In a time of uncertainty and confusion people in Monticello and Big Lake have found security in the local liquor stores.

With the COVID-19 pandemic taking over, business have been temporarily closing left and right. Liquor stores on the other hand, won’t be going away anytime soon.

Liquor stores have been deemed as essential and may remain open to the public.

As a result, the Monticello and Big Lake liquor stores have been experiencing booming business.

Hi-Way Liquors manager Randall Johnsen said everything in regards to sales was normal until it wasn’t.

Up until about 3 p.m. on Monday, March 16, when the governor declared he was closing bars and restaurants, sales were on par with our regular numbers. 

“Immediately following that, the parking lot filled and did not slow for two days,” Johnsen said.

Sales those two days were an increase of 69 percent over normal sales. 

“Business eased a bit mid-week, but Friday’s governor’s press conference, again, created a surge that resulted in one of the biggest days in Hi-Way’s history,” Johnsen said.

The week prior to the announcement, 3,531 customers were counted. This past week 5,108 costumers were counted – a 31 percent spike in customer transactions.

There were several reports of costumers leaving the liquor store with carts filled to the brim.

As of now the Monticello liquor stores will remain open, but the hours now read 11 a.m. to 6 p.m. on Sundays and 9 a.m. to 6 p.m. Monday through Saturday.

Hi-Way Liquors will still be accepting cash and credit cards at the register. Clerks are given gloves to wear and encouraged to wash their hands as much as possible.

Along with that, Hi-Way Liquors is routinely spraying disinfectant on shopping carts, baskets, door knobs, register keyboards, credit cards machines, as well as all hard surfaces.

“We have always prided ourselves in having a clean store for costumers to shop in,” Johnsen said.

Big Lake’s Liquor store Lake Liquors, located on Rose Drive has seen sales spike as well, but it may have begun earlier than last week.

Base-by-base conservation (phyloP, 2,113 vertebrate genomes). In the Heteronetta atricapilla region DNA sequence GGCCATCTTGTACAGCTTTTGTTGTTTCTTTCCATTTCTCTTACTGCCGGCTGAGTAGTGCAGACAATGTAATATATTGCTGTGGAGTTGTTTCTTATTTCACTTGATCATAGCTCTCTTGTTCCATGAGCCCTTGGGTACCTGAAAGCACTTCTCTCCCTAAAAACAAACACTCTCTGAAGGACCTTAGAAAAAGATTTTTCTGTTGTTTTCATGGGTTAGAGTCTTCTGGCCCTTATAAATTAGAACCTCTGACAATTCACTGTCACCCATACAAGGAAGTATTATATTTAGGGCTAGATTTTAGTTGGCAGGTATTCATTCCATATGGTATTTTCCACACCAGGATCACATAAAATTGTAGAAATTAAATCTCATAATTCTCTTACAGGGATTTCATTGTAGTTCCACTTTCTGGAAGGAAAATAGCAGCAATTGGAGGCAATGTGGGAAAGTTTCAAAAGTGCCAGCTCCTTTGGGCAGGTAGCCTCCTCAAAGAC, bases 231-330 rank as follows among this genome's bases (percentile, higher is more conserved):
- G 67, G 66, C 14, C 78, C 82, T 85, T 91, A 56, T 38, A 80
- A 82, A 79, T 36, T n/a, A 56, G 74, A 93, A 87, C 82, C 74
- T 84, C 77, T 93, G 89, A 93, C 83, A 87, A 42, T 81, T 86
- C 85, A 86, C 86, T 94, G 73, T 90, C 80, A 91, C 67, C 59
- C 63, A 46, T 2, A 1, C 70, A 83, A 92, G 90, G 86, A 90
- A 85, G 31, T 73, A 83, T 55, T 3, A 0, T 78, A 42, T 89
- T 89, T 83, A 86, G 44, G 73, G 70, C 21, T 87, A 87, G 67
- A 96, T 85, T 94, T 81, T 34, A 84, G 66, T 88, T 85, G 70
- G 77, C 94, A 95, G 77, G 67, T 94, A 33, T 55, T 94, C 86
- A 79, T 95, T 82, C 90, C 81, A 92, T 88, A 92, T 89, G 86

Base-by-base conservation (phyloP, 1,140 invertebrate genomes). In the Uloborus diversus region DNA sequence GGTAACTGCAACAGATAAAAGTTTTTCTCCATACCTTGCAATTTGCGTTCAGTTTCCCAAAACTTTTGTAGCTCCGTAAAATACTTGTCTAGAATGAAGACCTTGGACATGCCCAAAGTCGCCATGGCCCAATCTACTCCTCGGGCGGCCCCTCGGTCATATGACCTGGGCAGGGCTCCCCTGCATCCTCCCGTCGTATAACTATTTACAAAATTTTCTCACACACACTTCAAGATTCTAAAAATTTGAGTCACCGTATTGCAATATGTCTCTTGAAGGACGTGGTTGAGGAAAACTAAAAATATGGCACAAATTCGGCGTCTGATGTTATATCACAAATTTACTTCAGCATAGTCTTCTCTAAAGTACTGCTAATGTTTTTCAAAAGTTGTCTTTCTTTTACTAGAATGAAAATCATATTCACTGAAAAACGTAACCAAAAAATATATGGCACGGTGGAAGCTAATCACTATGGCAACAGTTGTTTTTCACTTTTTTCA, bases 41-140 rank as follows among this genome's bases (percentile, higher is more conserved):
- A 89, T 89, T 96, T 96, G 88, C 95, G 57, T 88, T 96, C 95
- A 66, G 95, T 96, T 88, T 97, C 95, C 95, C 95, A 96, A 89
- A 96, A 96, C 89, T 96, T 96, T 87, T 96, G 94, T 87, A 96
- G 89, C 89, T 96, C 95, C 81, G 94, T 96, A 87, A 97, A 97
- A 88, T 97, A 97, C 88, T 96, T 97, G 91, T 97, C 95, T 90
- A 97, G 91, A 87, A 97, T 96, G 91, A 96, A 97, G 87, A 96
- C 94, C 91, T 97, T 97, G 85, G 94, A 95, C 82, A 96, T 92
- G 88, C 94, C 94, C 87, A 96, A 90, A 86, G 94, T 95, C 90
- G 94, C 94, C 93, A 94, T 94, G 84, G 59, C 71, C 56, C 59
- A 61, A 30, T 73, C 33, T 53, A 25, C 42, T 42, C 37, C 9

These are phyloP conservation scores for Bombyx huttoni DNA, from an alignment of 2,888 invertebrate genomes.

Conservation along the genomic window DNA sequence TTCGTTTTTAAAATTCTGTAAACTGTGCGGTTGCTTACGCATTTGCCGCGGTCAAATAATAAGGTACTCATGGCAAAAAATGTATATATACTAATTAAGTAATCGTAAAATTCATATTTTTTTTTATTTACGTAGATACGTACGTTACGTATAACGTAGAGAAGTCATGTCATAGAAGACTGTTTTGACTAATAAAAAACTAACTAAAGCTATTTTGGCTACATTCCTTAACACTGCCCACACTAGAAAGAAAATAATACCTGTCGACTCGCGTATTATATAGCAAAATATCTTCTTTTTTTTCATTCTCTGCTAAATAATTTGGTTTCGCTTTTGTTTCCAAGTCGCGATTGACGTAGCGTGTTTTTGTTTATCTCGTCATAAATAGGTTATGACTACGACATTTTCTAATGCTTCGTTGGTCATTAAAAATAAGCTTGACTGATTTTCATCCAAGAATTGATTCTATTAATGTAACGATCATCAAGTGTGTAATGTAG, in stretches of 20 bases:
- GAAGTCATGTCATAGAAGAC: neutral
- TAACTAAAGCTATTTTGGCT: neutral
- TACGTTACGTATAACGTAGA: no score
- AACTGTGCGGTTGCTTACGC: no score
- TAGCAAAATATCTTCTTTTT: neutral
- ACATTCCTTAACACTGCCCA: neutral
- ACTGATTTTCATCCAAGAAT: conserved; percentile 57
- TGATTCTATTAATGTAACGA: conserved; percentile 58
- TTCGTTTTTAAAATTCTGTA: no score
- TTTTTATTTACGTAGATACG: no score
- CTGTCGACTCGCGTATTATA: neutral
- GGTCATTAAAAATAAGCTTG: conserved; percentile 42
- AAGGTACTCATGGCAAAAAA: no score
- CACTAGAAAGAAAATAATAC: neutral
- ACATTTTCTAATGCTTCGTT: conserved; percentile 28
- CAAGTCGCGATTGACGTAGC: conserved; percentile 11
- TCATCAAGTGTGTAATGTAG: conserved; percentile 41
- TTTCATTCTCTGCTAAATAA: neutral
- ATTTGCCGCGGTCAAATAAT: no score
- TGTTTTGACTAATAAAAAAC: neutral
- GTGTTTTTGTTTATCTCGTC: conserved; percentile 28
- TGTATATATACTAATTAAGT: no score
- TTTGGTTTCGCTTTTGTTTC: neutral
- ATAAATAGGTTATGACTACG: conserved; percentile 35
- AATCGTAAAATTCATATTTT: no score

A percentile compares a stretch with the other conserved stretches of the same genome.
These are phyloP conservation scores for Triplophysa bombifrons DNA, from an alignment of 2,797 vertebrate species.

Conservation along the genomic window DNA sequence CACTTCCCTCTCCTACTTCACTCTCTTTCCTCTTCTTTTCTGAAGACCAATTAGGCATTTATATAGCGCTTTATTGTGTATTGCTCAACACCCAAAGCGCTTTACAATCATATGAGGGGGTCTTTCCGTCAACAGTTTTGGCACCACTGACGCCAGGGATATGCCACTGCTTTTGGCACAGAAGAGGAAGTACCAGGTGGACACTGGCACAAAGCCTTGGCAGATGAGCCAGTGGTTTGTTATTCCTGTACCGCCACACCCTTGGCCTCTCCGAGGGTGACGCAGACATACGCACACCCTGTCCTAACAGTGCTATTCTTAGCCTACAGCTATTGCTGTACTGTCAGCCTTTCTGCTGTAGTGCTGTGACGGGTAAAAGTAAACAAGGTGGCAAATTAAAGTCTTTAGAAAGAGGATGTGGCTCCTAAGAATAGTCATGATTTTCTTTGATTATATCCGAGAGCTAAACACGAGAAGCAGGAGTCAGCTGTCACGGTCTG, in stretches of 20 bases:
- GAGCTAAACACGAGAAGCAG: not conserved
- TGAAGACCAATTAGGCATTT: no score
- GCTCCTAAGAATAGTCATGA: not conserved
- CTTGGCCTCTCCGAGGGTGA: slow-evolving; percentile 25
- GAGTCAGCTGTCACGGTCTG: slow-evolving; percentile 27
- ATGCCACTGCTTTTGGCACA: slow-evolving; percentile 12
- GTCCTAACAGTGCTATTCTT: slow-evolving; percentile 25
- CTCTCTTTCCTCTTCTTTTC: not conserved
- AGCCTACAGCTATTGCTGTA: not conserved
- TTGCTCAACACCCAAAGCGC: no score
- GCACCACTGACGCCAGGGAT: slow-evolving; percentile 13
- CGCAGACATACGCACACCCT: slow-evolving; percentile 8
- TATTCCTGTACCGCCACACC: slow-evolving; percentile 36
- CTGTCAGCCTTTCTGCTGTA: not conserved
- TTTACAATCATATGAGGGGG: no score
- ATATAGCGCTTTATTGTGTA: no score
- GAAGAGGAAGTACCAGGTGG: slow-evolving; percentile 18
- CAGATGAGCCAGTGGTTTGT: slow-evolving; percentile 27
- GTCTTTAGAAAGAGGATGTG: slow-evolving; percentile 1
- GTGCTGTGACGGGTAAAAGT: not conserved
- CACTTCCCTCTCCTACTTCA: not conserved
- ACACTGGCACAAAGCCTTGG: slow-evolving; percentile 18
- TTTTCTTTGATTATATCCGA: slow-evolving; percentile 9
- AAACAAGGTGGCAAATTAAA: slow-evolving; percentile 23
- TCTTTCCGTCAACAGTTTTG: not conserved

Greg Zurbey, the manager of Lake Liquors was proud to report that his sales started improving in January.

“Our January and February numbers were up by 12 percent in comparison to last year,” Zurbey said. “Year to date our sales are up about 17 percent, our customer count is up by about 11 percent and in the month of March so far our sales are up 32 percent and our customer count is up about 13 percent.”

Lake Liquors started a loyalty club this year – every dollar you spend earns you one point, once you earn 500 points you receive 10 dollars off your next purchase – that has certainly had a hand in sales spiking. They’ve also lowered pricing on certain beers to attract and retain customers.

“Last week we saw a lot of the panic buying where people were stocking up,” Zurbey said. “We saw a lot more boxes buying purchased rather than just our usual bottle buying.”

While he uses the term “panic buying” there wasn’t been much chaos in the store.

“People’s attitude in our store has been very positive,” Zurbey said. “We haven’t had pushing, we haven’t had shoving, we haven’t had overcrowding. He have what people are looking for and they’re buying alcohol so that tends to be fun too. People are being very patient and pleasant.”

Lake Liquors hours are now 11 a.m. to 4 p.m. on Sundays and 11 a.m. to 7 p.m. Monday through Saturday as of now.

As for keeping things sanitary, the store is on it.

“We’re disinfecting every door handle, every light switch, clerks are constantly cleaning their work space, anything customers are touching we’re wiping down, and we’re just trying to be smart,” Zurbey said.

Lake Liquors will only be taking credit cards and not accepting cash during this time to decrease the spread of germs. 

Reach Jessie Meyen at


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